If your business is producing Web sites, then it's all too easy to assume that the way you innovate is by producing bigger, broader, more content.  When you consider the platform as something that exists only on the client side - where the customer determines the scheme and not you - any functionality you create becomes a slave to the browser, the runtime and the operating system. And your business model maintains its 1995 profile. Standards attempt to ameliorate this dilemma, but as the HTML5 process demonstrates, such attempts may last decades.

If you're an applications developer, then your business is to deliver service. In that case, you have a life-altering choice to make: Do you deliver all your functionality to your client and count on it to be executed there in its entirety, or do you let some or all of it be executed on a server in what your customers are calling the "cloud"?

What the Cloud Is, For Real

The reasons why the tablet form factor has taken the world by storm now, when it failed to do so in 2007, 2002, 1997 and 1992, are both obvious and harder to explain. The obvious reason is Apple's runaway success in design, distribution and marketing. But a less obvious but no less important reason is that the cost of bandwidth has dropped and the availability of it has risen, making it possible to deliver a greater level of functionality than can be provided by the device's processor alone.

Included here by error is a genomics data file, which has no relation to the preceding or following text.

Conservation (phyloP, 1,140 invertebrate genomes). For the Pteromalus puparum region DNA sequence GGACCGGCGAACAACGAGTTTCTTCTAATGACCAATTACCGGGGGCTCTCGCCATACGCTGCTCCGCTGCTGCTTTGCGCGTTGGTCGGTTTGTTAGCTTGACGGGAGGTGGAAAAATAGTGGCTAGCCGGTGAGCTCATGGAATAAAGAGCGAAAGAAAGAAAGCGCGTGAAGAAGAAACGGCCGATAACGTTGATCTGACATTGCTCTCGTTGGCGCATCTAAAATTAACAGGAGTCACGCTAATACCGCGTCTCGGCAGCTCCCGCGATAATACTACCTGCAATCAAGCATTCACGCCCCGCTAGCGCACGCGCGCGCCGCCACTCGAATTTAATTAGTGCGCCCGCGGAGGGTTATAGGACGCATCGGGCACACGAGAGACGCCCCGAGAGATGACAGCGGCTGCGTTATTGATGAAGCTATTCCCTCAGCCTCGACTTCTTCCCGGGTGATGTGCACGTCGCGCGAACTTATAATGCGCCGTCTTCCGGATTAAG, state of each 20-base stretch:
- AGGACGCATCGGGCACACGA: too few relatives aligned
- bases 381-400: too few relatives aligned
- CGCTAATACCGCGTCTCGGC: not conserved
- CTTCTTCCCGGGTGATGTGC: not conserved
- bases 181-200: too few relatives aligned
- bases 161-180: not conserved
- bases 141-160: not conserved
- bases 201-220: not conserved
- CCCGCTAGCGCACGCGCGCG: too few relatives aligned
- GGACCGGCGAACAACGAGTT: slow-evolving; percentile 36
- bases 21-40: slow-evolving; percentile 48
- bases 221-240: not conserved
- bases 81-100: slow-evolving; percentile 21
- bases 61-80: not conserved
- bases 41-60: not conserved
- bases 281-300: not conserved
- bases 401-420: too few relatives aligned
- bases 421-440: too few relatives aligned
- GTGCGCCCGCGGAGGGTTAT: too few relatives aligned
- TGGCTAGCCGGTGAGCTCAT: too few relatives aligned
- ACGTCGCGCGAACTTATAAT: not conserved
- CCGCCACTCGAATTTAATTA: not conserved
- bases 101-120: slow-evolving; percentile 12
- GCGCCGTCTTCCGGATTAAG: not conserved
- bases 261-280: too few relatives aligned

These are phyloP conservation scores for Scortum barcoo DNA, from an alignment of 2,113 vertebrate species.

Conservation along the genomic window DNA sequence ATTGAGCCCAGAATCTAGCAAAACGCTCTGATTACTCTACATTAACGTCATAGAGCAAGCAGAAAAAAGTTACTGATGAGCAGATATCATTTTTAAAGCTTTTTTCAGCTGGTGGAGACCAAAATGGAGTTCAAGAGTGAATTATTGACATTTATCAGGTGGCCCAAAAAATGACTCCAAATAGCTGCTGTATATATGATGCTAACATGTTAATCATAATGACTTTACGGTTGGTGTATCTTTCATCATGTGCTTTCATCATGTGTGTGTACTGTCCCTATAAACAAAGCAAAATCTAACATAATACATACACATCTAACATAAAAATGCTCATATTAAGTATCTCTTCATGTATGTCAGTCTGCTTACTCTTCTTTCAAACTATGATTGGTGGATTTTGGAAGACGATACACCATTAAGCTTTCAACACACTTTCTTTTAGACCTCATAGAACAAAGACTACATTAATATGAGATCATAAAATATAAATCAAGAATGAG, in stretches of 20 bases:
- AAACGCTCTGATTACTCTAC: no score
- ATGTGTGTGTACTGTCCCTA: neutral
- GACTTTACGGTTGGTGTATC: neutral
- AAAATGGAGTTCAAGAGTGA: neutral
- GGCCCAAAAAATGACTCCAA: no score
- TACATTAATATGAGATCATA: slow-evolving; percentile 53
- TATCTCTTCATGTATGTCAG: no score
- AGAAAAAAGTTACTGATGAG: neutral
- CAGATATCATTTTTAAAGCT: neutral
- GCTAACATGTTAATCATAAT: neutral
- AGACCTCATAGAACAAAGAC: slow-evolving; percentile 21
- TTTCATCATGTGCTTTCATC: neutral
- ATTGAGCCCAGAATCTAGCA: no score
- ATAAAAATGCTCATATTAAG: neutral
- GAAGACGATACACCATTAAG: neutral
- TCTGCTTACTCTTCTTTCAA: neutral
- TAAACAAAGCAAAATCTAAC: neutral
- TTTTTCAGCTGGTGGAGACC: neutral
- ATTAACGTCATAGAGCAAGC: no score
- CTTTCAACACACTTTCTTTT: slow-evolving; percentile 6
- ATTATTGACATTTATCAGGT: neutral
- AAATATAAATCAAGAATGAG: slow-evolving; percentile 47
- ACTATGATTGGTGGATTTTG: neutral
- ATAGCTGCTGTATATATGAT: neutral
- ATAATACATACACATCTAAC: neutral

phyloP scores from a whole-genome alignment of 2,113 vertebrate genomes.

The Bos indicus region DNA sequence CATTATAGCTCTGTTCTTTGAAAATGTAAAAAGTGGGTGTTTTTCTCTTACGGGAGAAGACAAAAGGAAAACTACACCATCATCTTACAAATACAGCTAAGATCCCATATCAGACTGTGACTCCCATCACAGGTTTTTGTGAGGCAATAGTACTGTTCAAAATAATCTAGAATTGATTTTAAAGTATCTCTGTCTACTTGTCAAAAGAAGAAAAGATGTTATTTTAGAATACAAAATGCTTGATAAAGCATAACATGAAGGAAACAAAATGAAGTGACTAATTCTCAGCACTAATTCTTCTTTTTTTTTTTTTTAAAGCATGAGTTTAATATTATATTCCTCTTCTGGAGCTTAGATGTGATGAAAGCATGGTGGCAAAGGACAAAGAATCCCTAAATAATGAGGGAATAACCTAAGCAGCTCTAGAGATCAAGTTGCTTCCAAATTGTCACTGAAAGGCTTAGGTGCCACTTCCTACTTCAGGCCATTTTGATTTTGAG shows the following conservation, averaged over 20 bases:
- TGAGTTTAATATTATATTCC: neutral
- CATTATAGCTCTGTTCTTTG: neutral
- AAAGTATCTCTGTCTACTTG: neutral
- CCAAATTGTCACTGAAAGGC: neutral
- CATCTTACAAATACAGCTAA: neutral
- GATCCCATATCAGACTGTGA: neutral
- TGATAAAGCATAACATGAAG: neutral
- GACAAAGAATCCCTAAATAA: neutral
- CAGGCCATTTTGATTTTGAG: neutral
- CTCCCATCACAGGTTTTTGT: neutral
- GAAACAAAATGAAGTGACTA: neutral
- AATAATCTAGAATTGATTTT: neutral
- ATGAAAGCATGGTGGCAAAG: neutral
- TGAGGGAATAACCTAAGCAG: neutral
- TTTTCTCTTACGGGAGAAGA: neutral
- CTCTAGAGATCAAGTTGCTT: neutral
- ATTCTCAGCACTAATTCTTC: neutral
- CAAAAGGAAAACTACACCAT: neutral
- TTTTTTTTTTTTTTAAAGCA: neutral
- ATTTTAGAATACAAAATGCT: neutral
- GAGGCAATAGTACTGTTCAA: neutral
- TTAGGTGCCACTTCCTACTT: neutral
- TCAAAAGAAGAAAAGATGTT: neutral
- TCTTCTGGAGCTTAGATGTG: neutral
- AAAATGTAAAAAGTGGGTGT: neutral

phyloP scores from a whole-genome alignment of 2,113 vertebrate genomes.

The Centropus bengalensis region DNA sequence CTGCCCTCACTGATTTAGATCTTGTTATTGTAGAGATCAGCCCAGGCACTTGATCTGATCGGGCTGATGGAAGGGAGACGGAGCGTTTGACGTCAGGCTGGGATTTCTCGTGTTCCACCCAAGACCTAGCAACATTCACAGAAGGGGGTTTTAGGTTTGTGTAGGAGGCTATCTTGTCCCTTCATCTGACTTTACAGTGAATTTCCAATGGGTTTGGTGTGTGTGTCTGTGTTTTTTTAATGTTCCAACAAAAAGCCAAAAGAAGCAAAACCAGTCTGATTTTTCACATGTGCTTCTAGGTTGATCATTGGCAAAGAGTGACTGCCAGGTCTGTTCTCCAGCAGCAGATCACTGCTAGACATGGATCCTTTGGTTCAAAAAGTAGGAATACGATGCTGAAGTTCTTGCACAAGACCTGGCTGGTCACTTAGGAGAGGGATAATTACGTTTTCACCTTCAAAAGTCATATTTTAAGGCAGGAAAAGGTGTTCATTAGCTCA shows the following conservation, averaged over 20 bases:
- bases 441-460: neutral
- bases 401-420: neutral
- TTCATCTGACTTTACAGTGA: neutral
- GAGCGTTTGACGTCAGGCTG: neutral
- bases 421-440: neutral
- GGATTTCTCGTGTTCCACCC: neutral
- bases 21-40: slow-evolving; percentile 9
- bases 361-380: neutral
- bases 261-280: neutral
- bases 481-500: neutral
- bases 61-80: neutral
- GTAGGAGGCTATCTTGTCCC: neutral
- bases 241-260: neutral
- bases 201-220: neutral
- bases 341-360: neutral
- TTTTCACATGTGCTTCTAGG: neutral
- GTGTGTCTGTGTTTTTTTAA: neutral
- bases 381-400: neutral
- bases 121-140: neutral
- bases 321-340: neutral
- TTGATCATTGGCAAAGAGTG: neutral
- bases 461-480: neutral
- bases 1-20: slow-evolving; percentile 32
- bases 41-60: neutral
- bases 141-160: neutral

That has fundamentally changed computing's value proposition. Just a few days ago, I visited a Staples outlet where, inside the big bargain can in the center of the store, I found a multi-disk 2000s-era U.S./Canada street mapping program that once sold in the triple digits. It was selling for five bucks. To make it even more poignant, I had seen the exact same box, with the very same Post-It note listing the same discount price, in the same bargain can three years ago. Imagine how many hundreds of customers rejected this poor box as a relic from another era (like a rainbow leg-warmer or a moderate Republican).

The way we use functionality has changed so fundamentally, so swiftly and cleanly, that it takes a $5 box of outmoded DVDs that are three years old to drive the point home: The Internet is becoming a network of terminals, just as engineers dreamed in the mid-1960s. Web technology is making those terminals portable and transferrable between devices. So your entitlement to functionality or apps may no longer depend upon your browser, runtime or operating system. The statements consumers make today about the diminishing differences between a Mac and a PC will soon be made about the differences between Android, iOS and Windows Phones. The apps will become portable and adaptable between them. When that happens, much of the subject matter that constitutes today's "tech news" will cease to be relevant.